The game also features a Grand Prix mode where you can customize your race weekend from a 5 lap sprint to a full Grand Prix distance, or a feature and sprint race in F2 – It’s up to you completely. The time trial mode, which if you’ve never played a racing game or even existed, is pretty self-explanatory. Invitational modes are back and can be played all within your own time, and championship mode where you can compete in a large assortment of championships, from F1 and F2 official seasons to classics and much more.
My only real criticism is the lack of any real scenario modes, other than time-sensitive ones online. From 9 rounds of F1 or even the whole of 2018 season for F1 and F2 and yet nothing. Just seems like a wasted opportunity for me. Even the Senna Prost DLC is just more Invitational modes which for a rivalry as great as Senna Vs Prost, it’s disappointing for what it could have been, it’s almost an insult.
The dedicated Esports section is brand new, it shows where you can take part and or keep up to date and multiplayer has now the addition of leagues, which is a nice addition for folks out there who want to set up their own championship with their friends. I also can/or/can’t confirm that there is maybe an XNVR championship in the planning stage. With ranked and unranked modes as well it’s fairly well stocked. I haven’t found any of the bugbears that have infected the game yet, so far so good.
You can customize your driver’s overalls, gloves, helmet and multiplayer car. While it’s only changing colour on those liveries, it’s still something and I hope it would be more extensive than ever before in future editions but it’s a start. Also, for you F1 nerds out there like me, there is a showroom section where you can look in greater detail at the cars of the past and really appreciate them. For example, the fitting tribute to 3-time champion and the definitive “one tough son of a bitch” Nikki Lauda on the Mercedes.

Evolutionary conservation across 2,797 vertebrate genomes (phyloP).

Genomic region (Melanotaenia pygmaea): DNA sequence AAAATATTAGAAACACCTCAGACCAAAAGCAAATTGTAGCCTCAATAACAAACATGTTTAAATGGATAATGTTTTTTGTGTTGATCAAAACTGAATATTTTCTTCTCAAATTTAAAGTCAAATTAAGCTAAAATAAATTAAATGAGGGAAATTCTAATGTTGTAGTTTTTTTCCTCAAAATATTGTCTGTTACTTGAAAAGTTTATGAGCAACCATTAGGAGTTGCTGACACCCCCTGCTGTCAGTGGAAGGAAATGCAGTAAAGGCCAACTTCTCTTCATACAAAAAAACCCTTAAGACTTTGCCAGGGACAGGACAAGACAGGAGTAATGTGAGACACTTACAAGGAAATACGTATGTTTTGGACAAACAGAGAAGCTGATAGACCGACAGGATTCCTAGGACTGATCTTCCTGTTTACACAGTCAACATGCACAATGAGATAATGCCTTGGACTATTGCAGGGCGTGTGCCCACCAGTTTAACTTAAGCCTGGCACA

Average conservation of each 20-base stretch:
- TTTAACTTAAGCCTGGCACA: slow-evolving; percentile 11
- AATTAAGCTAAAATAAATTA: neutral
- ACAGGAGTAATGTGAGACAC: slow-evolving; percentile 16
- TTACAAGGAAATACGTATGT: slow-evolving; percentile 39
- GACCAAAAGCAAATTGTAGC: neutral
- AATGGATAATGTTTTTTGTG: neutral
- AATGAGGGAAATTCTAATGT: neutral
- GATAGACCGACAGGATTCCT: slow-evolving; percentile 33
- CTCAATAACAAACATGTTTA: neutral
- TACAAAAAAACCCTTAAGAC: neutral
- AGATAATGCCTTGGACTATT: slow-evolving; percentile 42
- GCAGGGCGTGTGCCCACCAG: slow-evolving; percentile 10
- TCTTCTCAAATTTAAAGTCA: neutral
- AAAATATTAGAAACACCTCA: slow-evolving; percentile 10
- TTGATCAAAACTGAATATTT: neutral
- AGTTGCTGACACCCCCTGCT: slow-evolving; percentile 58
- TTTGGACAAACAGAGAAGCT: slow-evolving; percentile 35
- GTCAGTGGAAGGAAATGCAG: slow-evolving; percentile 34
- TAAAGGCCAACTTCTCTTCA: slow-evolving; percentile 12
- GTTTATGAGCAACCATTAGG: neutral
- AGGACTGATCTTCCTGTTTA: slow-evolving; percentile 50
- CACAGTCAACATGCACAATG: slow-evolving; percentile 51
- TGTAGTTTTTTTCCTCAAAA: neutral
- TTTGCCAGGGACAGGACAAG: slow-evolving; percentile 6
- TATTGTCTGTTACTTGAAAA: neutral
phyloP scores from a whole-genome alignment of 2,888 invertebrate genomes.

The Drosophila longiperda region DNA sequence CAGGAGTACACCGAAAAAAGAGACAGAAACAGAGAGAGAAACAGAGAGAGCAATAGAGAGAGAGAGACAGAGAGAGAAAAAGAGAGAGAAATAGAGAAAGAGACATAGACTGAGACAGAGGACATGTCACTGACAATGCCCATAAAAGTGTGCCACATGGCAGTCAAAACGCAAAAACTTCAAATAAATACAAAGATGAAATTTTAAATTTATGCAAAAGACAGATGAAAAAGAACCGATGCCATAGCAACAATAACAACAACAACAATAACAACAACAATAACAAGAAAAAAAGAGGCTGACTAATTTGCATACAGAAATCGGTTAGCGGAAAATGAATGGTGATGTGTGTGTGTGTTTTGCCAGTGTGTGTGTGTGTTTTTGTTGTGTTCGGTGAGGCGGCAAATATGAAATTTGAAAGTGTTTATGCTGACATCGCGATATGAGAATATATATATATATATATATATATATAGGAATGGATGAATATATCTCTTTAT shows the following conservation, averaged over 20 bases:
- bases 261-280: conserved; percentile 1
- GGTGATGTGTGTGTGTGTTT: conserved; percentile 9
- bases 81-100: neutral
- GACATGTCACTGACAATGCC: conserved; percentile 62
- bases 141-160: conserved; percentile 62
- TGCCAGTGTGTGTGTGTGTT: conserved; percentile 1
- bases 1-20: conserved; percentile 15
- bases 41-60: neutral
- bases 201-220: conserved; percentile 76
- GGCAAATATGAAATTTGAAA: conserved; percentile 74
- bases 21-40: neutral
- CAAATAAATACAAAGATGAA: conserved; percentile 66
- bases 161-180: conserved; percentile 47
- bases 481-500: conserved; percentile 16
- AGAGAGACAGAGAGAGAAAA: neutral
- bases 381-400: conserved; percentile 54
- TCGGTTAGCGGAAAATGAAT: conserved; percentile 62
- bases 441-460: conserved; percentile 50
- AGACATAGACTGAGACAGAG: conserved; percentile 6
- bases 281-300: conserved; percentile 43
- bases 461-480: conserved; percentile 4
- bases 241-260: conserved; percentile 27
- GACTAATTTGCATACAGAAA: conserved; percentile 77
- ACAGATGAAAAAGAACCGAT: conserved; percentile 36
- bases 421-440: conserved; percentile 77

Graphically is also greatly improved with improved lighting which particularly in the night races looks stunning. The environments have also been worked on to look much better than previous years and with the TV side of things greatly reflecting this including highlights of your races that a nice touch, it looks more like the real thing than ever before. The sound is spot on and technically no real framerate drops, bugs and glitches or physics fuck ups to report from my time.
In short, F1 2019 surprised me in some ways as with most sports games it’s not that much different than its predecessors. A handful of changes, which probably what you would understand, but some would hit home with some folks, others will complain that its rubbish and it should be like something 10 years ago or something.
While F1 2019 isn’t a revolution by any stretch all those changes are positive from the addition of Formula 2, to small changes to career mode. Graphical changes, and handling is now more on a knife edge and exciting. Small editions here and there, which added together to the strong foundations of F1 2017 and 2018 makes a big improvement. There is an aspect to improve upon, and there is still work to do, and like the sport itself from Mercedes to Williams, it hasn’t caught perfection yet. This will sound like a cliché, but this is the best f1 game Codemasters has done. Easily.
F1 2019 with its small changes here and there as greatly improved upon the Codemasters formula. From the addition of Formula 2 is a lovely little touch, along with the improved handling and graphical upgrades. There are still niggles like the Senna Prost DLC, lack of scenarios and fantasy content, but all this doesn’t stop it from being the best in the series.
- Career mode more engaging and full of life with Formula 2
- Scaringly lifelike graphics
- Fantastic handling model
- Lack of real-life scenarios
- Formula 2 in career mode a bit rushed
- Customization needs to be improved upon